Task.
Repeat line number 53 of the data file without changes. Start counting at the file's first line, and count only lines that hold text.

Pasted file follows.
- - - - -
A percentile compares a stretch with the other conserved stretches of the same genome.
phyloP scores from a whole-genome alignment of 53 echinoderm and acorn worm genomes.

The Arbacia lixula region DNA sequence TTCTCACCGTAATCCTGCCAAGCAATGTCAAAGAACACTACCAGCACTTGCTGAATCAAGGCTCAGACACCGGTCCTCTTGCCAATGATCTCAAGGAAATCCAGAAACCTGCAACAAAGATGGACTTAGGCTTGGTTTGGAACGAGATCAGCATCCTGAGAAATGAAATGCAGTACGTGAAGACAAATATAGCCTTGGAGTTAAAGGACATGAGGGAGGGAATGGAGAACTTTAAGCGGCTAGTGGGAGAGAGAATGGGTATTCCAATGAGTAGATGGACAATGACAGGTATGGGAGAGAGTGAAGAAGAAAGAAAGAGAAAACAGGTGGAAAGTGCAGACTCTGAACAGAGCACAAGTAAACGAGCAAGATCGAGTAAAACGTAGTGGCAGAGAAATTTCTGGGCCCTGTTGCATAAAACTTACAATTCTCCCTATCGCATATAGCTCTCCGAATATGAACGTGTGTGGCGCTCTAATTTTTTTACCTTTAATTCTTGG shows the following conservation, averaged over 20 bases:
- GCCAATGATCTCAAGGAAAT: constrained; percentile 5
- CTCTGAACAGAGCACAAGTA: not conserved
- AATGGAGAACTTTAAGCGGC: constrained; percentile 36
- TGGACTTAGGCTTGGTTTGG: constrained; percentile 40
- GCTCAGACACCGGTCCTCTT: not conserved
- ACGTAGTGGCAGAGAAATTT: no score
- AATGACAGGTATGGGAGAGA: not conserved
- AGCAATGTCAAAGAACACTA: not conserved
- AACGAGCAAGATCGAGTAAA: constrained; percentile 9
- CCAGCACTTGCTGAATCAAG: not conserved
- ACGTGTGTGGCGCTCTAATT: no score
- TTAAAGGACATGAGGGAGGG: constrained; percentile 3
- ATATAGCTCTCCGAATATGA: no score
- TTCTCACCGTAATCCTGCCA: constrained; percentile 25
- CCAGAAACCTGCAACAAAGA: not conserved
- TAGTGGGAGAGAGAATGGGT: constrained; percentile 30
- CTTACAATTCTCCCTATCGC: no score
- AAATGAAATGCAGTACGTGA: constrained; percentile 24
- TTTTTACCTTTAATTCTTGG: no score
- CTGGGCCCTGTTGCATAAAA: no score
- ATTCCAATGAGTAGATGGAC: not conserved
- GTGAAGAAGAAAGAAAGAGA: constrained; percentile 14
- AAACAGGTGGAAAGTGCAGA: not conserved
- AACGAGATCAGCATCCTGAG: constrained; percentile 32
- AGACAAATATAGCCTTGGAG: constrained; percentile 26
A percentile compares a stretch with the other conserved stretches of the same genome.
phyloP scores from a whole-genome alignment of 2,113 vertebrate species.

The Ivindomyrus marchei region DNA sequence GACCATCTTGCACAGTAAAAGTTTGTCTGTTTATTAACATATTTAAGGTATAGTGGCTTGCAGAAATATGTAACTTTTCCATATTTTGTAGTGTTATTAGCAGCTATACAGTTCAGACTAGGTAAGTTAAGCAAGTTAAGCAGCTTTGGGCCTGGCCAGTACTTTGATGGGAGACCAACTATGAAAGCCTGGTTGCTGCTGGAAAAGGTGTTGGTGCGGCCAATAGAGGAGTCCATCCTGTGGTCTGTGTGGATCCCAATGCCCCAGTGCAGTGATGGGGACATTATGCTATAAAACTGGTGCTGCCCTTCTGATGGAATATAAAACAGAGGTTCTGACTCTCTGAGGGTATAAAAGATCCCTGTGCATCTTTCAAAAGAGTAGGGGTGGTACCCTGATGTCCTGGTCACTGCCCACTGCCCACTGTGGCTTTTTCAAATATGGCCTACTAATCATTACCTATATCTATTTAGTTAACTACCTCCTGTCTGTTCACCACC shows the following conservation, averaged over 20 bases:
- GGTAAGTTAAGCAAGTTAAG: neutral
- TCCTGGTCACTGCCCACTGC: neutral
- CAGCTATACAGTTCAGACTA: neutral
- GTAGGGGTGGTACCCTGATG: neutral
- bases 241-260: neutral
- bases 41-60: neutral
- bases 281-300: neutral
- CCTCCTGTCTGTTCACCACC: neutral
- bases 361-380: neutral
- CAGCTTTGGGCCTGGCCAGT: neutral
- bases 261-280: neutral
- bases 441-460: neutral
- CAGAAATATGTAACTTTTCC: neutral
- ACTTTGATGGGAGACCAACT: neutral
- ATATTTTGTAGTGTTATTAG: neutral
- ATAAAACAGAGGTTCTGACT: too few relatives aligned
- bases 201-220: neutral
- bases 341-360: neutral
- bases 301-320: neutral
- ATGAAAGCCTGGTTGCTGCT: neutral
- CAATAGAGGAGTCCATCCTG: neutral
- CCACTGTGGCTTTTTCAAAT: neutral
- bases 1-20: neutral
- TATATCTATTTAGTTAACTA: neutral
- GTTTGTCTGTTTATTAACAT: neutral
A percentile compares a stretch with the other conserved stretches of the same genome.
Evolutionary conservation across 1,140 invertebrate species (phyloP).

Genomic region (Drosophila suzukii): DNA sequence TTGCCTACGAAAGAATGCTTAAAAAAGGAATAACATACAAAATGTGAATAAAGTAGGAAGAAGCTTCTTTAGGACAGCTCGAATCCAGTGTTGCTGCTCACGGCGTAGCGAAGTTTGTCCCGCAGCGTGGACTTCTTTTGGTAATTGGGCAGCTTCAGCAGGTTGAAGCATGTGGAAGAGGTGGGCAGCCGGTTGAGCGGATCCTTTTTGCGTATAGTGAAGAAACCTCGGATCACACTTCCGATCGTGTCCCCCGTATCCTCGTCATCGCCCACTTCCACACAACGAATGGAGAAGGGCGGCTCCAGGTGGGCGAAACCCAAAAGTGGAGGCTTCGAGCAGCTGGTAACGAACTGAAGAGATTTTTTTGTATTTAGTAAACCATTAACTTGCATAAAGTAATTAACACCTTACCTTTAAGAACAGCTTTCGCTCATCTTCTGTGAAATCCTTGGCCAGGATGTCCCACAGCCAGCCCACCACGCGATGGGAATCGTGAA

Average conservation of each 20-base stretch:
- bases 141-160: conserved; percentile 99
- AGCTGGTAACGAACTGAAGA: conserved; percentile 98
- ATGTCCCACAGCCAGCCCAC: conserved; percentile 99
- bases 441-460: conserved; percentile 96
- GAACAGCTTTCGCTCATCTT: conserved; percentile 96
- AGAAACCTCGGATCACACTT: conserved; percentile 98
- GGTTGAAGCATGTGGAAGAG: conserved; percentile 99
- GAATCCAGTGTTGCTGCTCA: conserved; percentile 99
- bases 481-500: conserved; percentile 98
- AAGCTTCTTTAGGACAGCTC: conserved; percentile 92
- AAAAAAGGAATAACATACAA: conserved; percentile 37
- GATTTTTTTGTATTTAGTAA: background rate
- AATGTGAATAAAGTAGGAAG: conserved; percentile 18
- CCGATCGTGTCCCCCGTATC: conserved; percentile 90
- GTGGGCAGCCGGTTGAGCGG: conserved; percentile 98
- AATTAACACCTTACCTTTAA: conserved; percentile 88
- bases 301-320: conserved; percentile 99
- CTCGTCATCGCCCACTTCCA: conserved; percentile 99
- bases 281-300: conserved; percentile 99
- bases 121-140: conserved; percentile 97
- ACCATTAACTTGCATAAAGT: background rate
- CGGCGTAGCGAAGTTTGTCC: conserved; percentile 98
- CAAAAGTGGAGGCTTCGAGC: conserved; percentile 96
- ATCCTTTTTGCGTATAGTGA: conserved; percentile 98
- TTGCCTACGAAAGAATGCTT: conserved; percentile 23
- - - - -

- CCACTGTGGCTTTTTCAAAT: neutral